"It's nice that kids growing up now won't have to hide who they are," Barr replied, looking out at the crowded hallway outside the clerk's office, teeming with happy, young same-sex couples Monday morning.
"Yes," Butler said. "They'll be able to choose the partner of their choice and marry them."
— David Koon
"I'm a southern gospel fan, so I can't think of anything better than 'I Wouldn't Take Nothing for My Journey Now,' " said Randy Eddy-McCain, pastor of Open Door Community Church in Sherwood and a plaintiff in a federal lawsuit challenging Arkansas's ban on same-sex marriage, in a rally organized by the Human Rights Campaign outside the Pulaski County Courthouse on Monday.
"When it comes to marriage, I have a great heritage lived out before me by my parents," Randy said. "They raised me to respect the institution of marriage. They showed me by example how to do it right. They were together for 54 years before they were parted by my dad's death in 2000. My parents taught me that you find the person that God has for you and you commit your life to them. You cherish and love that person in the good times and the bad, until death parts you."
Randy said that he'd found that person in his husband, Gary, who he married in Central Park in 2012. They've been a couple since 1991.
"I've committed my life to him," Randy said of Gary. "I cherish him and thank God for this wonderful, rich experience. My parents called this commitment and so do we. I have been made a better citizen, a better follower of Jesus Christ, a better father to our son, and a better man because of the love that I share with Gary.
"Because of Judge Piazza's right and fair ruling on Friday, mine and Gary's marriage is a now legal right here in this state where I was born and raised. We are blissfully happy today. I have never been more proud to be an Arkansan."
— David Ramsey
Shelton, 25, and Paulus, 26, went to high school together in England (Lonoke County), where they still live. They were Boy Scouts together. They reconnected after school and became a couple.
"Seven years together," Shelton said. "Seven years strong. To the rest of our lives now."
"This is something we've waited a long time for and never thought we'd see in this lifetime," Paulus said.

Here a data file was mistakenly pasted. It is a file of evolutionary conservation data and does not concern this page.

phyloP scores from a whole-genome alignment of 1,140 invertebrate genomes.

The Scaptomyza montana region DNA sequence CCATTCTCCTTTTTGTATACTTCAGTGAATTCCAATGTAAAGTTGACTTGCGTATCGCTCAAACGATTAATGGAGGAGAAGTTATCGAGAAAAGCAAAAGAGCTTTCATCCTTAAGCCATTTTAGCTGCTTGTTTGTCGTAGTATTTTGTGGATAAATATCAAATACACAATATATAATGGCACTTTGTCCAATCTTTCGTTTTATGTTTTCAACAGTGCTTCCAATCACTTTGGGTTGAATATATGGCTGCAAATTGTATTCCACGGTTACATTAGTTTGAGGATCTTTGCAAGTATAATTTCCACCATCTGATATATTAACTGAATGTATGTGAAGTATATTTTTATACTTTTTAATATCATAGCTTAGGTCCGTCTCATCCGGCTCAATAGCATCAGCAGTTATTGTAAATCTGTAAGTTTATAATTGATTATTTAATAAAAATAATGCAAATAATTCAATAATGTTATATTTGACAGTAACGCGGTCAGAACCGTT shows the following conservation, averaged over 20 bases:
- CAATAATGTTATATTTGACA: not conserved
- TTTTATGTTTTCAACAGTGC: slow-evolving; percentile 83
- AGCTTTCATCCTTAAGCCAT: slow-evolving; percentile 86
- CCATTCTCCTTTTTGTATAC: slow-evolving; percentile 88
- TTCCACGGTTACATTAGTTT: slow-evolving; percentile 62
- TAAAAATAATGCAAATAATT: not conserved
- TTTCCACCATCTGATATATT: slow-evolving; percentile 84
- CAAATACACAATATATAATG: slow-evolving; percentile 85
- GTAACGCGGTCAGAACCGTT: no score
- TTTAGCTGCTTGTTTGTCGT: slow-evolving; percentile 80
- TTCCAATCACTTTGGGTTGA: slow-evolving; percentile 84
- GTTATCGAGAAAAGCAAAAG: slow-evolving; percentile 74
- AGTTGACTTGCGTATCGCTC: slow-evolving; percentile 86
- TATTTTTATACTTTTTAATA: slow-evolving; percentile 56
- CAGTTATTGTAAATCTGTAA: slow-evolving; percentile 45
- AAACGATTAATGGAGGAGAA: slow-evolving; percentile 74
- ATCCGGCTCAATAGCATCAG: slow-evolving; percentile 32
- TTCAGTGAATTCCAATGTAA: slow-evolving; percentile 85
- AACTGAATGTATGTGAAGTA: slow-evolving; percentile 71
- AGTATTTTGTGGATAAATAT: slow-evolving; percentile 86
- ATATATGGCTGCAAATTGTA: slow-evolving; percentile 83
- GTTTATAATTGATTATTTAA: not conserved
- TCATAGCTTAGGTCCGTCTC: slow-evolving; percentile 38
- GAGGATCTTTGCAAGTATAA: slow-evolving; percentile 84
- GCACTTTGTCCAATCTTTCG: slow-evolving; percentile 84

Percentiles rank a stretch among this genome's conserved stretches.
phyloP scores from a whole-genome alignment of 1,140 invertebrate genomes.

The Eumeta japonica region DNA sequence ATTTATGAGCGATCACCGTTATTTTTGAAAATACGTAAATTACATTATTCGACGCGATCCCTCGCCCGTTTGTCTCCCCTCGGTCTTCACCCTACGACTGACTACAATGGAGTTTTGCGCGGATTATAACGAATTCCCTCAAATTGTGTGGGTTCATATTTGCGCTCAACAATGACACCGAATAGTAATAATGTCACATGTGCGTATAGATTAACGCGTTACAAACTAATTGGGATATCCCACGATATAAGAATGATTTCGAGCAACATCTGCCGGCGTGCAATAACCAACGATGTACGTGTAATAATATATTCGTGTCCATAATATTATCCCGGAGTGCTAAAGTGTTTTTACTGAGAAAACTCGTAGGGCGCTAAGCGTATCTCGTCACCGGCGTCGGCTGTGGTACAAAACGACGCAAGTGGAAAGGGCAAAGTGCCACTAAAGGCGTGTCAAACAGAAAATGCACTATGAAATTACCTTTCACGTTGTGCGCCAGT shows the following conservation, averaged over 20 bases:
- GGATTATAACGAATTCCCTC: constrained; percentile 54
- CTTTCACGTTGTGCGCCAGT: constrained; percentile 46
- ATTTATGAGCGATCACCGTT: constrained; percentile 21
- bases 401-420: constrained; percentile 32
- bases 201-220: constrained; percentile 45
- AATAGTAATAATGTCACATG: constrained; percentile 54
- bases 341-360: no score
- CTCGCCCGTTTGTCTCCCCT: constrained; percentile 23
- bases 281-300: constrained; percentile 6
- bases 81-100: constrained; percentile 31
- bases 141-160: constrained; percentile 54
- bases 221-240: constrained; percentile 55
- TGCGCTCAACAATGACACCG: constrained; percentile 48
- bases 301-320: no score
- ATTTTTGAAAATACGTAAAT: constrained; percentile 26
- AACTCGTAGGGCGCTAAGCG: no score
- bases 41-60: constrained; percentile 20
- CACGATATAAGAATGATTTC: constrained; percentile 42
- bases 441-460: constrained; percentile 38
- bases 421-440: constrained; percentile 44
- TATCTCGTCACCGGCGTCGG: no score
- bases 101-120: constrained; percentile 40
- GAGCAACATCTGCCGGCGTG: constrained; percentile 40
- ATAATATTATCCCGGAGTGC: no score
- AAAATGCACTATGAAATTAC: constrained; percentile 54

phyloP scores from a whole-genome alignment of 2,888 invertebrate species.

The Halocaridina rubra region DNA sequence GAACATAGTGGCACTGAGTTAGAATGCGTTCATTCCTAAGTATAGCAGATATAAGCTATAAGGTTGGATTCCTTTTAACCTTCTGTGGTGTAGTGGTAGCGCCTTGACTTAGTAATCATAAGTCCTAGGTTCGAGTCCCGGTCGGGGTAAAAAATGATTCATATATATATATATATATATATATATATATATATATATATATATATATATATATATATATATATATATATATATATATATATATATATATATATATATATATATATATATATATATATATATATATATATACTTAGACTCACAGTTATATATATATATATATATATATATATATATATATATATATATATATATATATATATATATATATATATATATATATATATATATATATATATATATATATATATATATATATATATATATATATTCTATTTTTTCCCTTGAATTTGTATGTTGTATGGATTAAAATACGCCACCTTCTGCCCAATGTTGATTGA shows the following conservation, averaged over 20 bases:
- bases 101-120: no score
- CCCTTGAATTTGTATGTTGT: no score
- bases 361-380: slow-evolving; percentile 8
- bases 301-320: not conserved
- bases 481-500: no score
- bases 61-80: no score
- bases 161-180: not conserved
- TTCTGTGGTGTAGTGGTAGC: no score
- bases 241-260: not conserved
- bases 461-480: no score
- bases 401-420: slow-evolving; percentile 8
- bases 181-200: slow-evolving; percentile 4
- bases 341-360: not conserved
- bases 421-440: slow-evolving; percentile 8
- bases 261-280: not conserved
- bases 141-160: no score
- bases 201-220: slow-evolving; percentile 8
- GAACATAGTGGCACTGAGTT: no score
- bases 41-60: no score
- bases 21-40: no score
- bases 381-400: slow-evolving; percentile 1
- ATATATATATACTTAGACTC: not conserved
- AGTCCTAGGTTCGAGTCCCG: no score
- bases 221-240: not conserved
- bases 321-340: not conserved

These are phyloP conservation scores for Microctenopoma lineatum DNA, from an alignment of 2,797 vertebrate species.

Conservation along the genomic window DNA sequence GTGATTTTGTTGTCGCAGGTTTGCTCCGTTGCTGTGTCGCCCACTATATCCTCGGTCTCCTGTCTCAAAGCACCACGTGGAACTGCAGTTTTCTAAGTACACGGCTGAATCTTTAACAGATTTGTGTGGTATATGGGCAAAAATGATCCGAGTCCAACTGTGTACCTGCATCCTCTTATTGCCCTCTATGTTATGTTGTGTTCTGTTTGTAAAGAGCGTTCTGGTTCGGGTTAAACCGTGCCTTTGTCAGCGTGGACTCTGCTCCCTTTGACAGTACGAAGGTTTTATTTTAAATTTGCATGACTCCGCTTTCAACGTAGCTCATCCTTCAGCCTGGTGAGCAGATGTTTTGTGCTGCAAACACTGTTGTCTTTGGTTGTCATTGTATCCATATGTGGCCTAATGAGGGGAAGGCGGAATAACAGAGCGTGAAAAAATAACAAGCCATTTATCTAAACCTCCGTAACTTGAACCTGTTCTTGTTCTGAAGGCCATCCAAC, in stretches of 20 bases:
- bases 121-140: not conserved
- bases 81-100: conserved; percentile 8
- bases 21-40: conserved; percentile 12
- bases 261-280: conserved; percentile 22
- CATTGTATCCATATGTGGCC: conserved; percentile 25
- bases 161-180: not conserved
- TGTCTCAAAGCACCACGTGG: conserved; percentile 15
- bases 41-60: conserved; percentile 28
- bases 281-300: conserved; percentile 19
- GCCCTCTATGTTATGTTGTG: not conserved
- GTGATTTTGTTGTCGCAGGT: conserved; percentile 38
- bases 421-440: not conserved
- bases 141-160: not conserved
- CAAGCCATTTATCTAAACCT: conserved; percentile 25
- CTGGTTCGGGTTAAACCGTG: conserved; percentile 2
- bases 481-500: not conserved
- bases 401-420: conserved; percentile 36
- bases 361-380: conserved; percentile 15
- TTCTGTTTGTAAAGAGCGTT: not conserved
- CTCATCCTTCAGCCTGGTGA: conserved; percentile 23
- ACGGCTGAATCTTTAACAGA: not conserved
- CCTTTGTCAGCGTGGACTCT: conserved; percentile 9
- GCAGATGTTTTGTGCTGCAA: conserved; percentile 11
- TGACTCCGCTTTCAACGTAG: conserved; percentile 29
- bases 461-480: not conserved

Shelton said he hoped that "everybody comes to their senses and realizes that we're all equal."
"No matter what the outcome of this case, whether it's appealed or stayed, it doesn't matter, we're married, that's all that matters," Paulus said.
Shelton, gripping his marriage certificate and weeping, agreed: "It doesn't matter what anybody says now, I don't care. We're married."
Paulus said that the marriage showed that "at least someone in the state of Arkansas higher-ups cares about human equality. ... We're all equal and we all deserve the same treatment. That's what this means." Paulus and Shelton said that it was very important to be able to wed in their home state. "We just never thought we'd see the day," Paulus said.
Frazier and Chatham have lived in Little Rock for the past 12 years and have been together for 12 and a half. Their 4-year-old son, Cory, was there with them at the courthouse Monday to watch his dads get married, the boy all smiles and wearing a smart little bow tie half the size of the ones sported by his fathers. He came into their lives two years ago. He will grow up in a world where bigotry against gays and lesbians is rapidly drying up and blowing off across the wastes of history, dying off, dying out. His children may well grow up never having heard the slurs against gays their grandfathers surely knew when they were children themselves.
Monday's lesson for Cory, Frazier said, was to love everyone. "It's not our place to judge anyone," Frazier said. "If what you're doing doesn't impact or hurt someone else, leave people alone."
Frazier said he would challenge anyone to show him how his getting married Monday has harmed anyone by sunrise Tuesday. "Tomorrow, when you wake up, ask yourself: Our being married legally and being afforded the rights everyone else has, did it truly change anything for anyone other than us? No one else lost their rights. No marriages failed because of ours succeeding. So I really don't know what people are afraid of."
They decided to get legally wed for the protections a marriage certificate will afford them, but Frazier was clearly married to Chatham long before the state issued them a piece of paper. They met through mutual friends and fell in love — the same old story that's been played out forever among couples both gay and straight. He and Chatham are on their third home together. They're the beneficiaries of each other's wills and life insurance policies. They've long held a joint bank account. They both wear wedding rings, and have lived through five dogs. Monday night, Cory and his fathers would go home as if nothing had changed. Meals would be cooked. Garbage would be carried out. Plates would be washed and dried. Somebody, Frazier said, would still have to do the laundry. The same as anyone. No one harmed. No one wounded.
"It's our boring life," Frazier said. "Our boring life we love."